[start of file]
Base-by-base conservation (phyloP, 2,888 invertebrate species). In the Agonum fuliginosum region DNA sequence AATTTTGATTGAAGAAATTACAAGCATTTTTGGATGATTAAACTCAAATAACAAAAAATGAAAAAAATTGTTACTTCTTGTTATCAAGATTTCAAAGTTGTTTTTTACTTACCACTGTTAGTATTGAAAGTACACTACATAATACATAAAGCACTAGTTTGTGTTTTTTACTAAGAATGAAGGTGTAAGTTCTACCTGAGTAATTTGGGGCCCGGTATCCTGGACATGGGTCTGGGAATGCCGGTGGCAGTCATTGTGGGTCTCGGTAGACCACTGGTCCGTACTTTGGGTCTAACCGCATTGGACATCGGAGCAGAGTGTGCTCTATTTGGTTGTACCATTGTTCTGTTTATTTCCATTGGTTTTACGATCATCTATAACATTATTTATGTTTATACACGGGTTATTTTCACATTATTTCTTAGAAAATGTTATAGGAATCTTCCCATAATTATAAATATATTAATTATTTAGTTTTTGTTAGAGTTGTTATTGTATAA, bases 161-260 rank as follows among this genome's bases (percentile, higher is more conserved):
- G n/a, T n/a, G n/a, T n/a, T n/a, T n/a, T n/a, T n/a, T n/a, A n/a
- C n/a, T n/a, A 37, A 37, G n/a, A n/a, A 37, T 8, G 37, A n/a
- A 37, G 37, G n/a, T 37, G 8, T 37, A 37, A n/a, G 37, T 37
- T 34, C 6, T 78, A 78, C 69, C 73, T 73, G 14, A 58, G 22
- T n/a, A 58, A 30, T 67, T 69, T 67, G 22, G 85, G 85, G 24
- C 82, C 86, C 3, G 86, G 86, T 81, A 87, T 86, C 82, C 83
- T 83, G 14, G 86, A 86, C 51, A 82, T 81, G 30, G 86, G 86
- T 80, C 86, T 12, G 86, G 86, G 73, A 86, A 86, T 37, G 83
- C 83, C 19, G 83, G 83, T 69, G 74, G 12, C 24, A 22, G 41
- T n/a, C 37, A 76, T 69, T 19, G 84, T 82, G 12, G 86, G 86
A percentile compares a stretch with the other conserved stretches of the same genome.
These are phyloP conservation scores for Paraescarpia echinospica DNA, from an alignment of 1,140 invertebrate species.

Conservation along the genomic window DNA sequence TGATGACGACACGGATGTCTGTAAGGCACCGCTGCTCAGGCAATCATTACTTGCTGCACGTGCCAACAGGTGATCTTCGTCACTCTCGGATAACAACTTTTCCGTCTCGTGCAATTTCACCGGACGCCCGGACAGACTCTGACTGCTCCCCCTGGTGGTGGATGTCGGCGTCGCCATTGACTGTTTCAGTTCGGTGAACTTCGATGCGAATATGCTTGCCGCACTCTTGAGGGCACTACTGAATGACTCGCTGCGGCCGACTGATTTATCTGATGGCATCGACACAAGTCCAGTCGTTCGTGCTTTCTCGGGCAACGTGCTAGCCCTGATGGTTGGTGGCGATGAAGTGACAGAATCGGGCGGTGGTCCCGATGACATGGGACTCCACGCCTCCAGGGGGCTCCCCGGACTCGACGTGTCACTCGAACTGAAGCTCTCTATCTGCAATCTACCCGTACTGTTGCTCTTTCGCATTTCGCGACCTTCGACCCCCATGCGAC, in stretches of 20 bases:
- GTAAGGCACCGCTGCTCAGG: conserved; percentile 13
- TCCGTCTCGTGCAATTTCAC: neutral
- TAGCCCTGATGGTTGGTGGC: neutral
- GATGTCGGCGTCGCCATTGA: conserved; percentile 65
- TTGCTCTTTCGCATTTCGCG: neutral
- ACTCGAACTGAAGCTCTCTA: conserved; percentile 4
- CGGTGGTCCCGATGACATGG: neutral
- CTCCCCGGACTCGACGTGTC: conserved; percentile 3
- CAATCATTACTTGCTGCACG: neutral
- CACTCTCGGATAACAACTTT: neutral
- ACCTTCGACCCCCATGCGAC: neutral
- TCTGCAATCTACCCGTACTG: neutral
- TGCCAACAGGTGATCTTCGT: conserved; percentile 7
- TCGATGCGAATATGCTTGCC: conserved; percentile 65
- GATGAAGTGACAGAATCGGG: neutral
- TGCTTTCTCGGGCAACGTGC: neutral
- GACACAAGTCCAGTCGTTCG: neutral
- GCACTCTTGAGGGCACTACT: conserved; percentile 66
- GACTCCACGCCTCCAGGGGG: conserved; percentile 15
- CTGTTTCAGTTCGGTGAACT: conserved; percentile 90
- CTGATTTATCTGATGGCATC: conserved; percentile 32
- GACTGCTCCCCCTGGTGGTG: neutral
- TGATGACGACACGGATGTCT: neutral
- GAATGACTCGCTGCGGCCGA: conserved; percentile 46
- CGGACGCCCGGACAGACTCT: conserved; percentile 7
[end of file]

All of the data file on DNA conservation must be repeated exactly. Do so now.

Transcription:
Base-by-base conservation (phyloP, 2,888 invertebrate species). In the Agonum fuliginosum region DNA sequence AATTTTGATTGAAGAAATTACAAGCATTTTTGGATGATTAAACTCAAATAACAAAAAATGAAAAAAATTGTTACTTCTTGTTATCAAGATTTCAAAGTTGTTTTTTACTTACCACTGTTAGTATTGAAAGTACACTACATAATACATAAAGCACTAGTTTGTGTTTTTTACTAAGAATGAAGGTGTAAGTTCTACCTGAGTAATTTGGGGCCCGGTATCCTGGACATGGGTCTGGGAATGCCGGTGGCAGTCATTGTGGGTCTCGGTAGACCACTGGTCCGTACTTTGGGTCTAACCGCATTGGACATCGGAGCAGAGTGTGCTCTATTTGGTTGTACCATTGTTCTGTTTATTTCCATTGGTTTTACGATCATCTATAACATTATTTATGTTTATACACGGGTTATTTTCACATTATTTCTTAGAAAATGTTATAGGAATCTTCCCATAATTATAAATATATTAATTATTTAGTTTTTGTTAGAGTTGTTATTGTATAA, bases 161-260 rank as follows among this genome's bases (percentile, higher is more conserved):
- G n/a, T n/a, G n/a, T n/a, T n/a, T n/a, T n/a, T n/a, T n/a, A n/a
- C n/a, T n/a, A 37, A 37, G n/a, A n/a, A 37, T 8, G 37, A n/a
- A 37, G 37, G n/a, T 37, G 8, T 37, A 37, A n/a, G 37, T 37
- T 34, C 6, T 78, A 78, C 69, C 73, T 73, G 14, A 58, G 22
- T n/a, A 58, A 30, T 67, T 69, T 67, G 22, G 85, G 85, G 24
- C 82, C 86, C 3, G 86, G 86, T 81, A 87, T 86, C 82, C 83
- T 83, G 14, G 86, A 86, C 51, A 82, T 81, G 30, G 86, G 86
- T 80, C 86, T 12, G 86, G 86, G 73, A 86, A 86, T 37, G 83
- C 83, C 19, G 83, G 83, T 69, G 74, G 12, C 24, A 22, G 41
- T n/a, C 37, A 76, T 69, T 19, G 84, T 82, G 12, G 86, G 86
A percentile compares a stretch with the other conserved stretches of the same genome.
These are phyloP conservation scores for Paraescarpia echinospica DNA, from an alignment of 1,140 invertebrate species.

Conservation along the genomic window DNA sequence TGATGACGACACGGATGTCTGTAAGGCACCGCTGCTCAGGCAATCATTACTTGCTGCACGTGCCAACAGGTGATCTTCGTCACTCTCGGATAACAACTTTTCCGTCTCGTGCAATTTCACCGGACGCCCGGACAGACTCTGACTGCTCCCCCTGGTGGTGGATGTCGGCGTCGCCATTGACTGTTTCAGTTCGGTGAACTTCGATGCGAATATGCTTGCCGCACTCTTGAGGGCACTACTGAATGACTCGCTGCGGCCGACTGATTTATCTGATGGCATCGACACAAGTCCAGTCGTTCGTGCTTTCTCGGGCAACGTGCTAGCCCTGATGGTTGGTGGCGATGAAGTGACAGAATCGGGCGGTGGTCCCGATGACATGGGACTCCACGCCTCCAGGGGGCTCCCCGGACTCGACGTGTCACTCGAACTGAAGCTCTCTATCTGCAATCTACCCGTACTGTTGCTCTTTCGCATTTCGCGACCTTCGACCCCCATGCGAC, in stretches of 20 bases:
- GTAAGGCACCGCTGCTCAGG: conserved; percentile 13
- TCCGTCTCGTGCAATTTCAC: neutral
- TAGCCCTGATGGTTGGTGGC: neutral
- GATGTCGGCGTCGCCATTGA: conserved; percentile 65
- TTGCTCTTTCGCATTTCGCG: neutral
- ACTCGAACTGAAGCTCTCTA: conserved; percentile 4
- CGGTGGTCCCGATGACATGG: neutral
- CTCCCCGGACTCGACGTGTC: conserved; percentile 3
- CAATCATTACTTGCTGCACG: neutral
- CACTCTCGGATAACAACTTT: neutral
- ACCTTCGACCCCCATGCGAC: neutral
- TCTGCAATCTACCCGTACTG: neutral
- TGCCAACAGGTGATCTTCGT: conserved; percentile 7
- TCGATGCGAATATGCTTGCC: conserved; percentile 65
- GATGAAGTGACAGAATCGGG: neutral
- TGCTTTCTCGGGCAACGTGC: neutral
- GACACAAGTCCAGTCGTTCG: neutral
- GCACTCTTGAGGGCACTACT: conserved; percentile 66
- GACTCCACGCCTCCAGGGGG: conserved; percentile 15
- CTGTTTCAGTTCGGTGAACT: conserved; percentile 90
- CTGATTTATCTGATGGCATC: conserved; percentile 32
- GACTGCTCCCCCTGGTGGTG: neutral
- TGATGACGACACGGATGTCT: neutral
- GAATGACTCGCTGCGGCCGA: conserved; percentile 46
- CGGACGCCCGGACAGACTCT: conserved; percentile 7